The downlink OFDM FDD radio frame of 10 ms duration is equally divided into 10 subframes where each subframe consists of two 0.5 ms slots. Each slot has 7 or 6 OFDM symbols depending on the cyclic prefix (CP) duration. Two CP durations are supported: normal and extended. The entire time-frequency grid is divided into physical resource blocks (PRB), wherein each PRB contains 12 resource elements (subcarriers). PRBs are used to describe the mapping of physical channels to resource elements. Resource element groups (REG) are used for defining the control channels to resource element mapping. The size of the REG varies depending on the OFDM symbol number and antenna configuration . The PCFICH is always mapped into the first OFDM symbol of the first slot of each subframe. For the normal CP duration, the PHICH is also mapped into the first OFDM symbol of the first slot of each subframe. On the other hand, for the extended CP duration, the PHICH is mapped to the first 3 OFDM symbols of the first slot of each subframe. All control channels are organized as symbol-quadruplets before being mapped to a single REG. In the first OFDM symbol, two REGs per PRB are available. In the third OFDM, there are 3 REGs per PRB. In the second OFDM symbol, the number of REGs available per PRB will be 2 for single- or two-transmit antennas, and 3 for four-transmit antennas.
Power delay profiles for pedestrian B and ITU channel models.
Ped-B channel model
TU channel model
CFI (32,2) Block code .
3.1. PCFICH with SIMO Processing
3.2. Analysis of CFI with Repetition Coding
The expression in (14) is compared to that in (9).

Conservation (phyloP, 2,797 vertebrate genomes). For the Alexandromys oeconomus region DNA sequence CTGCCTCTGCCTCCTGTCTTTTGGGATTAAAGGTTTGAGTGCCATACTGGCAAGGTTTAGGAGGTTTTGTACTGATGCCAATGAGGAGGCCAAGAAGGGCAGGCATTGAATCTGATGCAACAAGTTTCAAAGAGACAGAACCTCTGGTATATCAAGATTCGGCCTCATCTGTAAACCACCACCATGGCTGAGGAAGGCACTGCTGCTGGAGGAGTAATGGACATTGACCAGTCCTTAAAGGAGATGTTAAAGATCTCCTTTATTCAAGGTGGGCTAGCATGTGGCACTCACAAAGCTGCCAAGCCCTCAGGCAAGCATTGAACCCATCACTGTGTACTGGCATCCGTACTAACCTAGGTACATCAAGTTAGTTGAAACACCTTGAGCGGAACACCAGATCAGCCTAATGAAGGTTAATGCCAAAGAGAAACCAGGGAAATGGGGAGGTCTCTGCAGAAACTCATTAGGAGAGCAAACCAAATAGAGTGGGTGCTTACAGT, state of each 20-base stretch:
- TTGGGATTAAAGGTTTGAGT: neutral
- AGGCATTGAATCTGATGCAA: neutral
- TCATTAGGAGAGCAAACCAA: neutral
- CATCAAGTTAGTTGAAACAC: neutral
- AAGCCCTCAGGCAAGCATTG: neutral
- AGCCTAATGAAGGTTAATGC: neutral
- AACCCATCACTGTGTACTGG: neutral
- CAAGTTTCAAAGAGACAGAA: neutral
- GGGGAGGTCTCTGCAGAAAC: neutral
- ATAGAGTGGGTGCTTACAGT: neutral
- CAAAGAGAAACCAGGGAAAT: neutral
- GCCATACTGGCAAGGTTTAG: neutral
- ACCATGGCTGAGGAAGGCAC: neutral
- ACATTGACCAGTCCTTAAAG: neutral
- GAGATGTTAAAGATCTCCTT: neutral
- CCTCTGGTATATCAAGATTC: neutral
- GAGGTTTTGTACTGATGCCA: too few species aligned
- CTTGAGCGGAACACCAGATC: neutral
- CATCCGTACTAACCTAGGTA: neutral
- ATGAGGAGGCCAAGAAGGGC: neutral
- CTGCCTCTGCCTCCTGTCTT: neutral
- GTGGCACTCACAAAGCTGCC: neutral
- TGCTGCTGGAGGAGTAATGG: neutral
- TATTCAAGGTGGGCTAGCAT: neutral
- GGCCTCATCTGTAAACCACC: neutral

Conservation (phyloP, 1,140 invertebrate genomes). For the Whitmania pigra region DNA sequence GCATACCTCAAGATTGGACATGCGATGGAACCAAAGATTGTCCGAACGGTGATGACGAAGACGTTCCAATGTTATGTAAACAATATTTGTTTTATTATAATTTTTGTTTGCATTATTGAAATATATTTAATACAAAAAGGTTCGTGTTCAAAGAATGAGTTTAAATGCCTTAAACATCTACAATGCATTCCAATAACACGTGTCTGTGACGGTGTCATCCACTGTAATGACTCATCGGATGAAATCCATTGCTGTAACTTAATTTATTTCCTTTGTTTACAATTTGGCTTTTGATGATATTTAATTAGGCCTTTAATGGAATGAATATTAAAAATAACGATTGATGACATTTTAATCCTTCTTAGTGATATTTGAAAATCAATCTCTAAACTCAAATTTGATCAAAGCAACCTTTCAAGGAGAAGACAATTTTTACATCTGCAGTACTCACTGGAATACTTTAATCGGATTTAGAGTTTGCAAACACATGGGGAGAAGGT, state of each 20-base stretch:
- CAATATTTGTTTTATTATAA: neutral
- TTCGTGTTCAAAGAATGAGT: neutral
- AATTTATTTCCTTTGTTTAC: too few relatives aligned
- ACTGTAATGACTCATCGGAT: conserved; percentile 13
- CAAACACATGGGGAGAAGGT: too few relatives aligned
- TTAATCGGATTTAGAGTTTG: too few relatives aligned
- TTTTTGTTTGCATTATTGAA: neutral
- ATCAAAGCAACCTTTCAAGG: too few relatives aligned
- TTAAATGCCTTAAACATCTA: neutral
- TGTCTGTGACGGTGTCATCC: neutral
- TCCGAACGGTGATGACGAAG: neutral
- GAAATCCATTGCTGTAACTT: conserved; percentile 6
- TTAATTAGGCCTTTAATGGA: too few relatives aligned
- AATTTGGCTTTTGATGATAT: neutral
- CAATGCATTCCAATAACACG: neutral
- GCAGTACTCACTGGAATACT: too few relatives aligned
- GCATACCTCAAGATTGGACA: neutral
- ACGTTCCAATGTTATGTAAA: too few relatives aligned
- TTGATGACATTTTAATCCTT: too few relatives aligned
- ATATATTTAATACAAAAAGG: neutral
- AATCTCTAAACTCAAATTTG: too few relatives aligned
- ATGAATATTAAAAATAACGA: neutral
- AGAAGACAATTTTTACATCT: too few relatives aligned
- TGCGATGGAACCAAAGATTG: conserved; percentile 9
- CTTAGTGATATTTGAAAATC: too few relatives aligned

3.3. PCFICH with Transmit Diversity Processing
4.1. PHICH with SIMO Processing
where is an vector, and , are the power levels of the orthogonal codes (for the normal CP case), is the data bit value of the th user HI, and and is an complex channel frequency response vector. Without loss of generality, it is assumed that the desired HI channel to be decoded uses the first orthogonal code denoted as . The second and third terms in (26) denote the remaining spreading codes used for the other HI channels within a PHICH group (in this analytical model, we treat the general case of the normal CP. The extended CP is easily handled as shown in the final error-rate formulas.) The term denotes the thermal noise, which is modeled as circularly symmetric zero-mean complex Gaussian with covariance .
where in (33) is the processing gain obtained from the spreading code of length 4, and (3,1) repetition code in the case of normal CP [1, 2]. In case of extended CP, a maximum of 4 HI channels are allowed in a PHICH group, and hence a spreading code of length 2 is used for each HI channel, which results in .
4.2. PHICH with Transmit Diversity Processing
4.3. Matched Filter Bound for ITU Channel Models
In case of transmit diversity using SFBC, MFB of PHICH is the function of . For a MIMO system, the channels are assumed to be independent and have the same statistical behavior . For single-receive antenna, the MFB is a function of 12 independent chi-square distributed random variables with 2 degrees of freedom, and it is written as as in (54).
In this paper, the performance of maximum-likelihood-method-based receiver structures for PCFICH and PHICH was evaluated for different types of fading channels and antenna configurations. The effect of channel-estimation error on the orthogonality of spreading codes used in a PHICH group was studied. These analytical results provide a bound on the channel-estimation-error variance and thus, ultimately decide the channel-estimation algorithm and parameters needed to meet such a performance bound.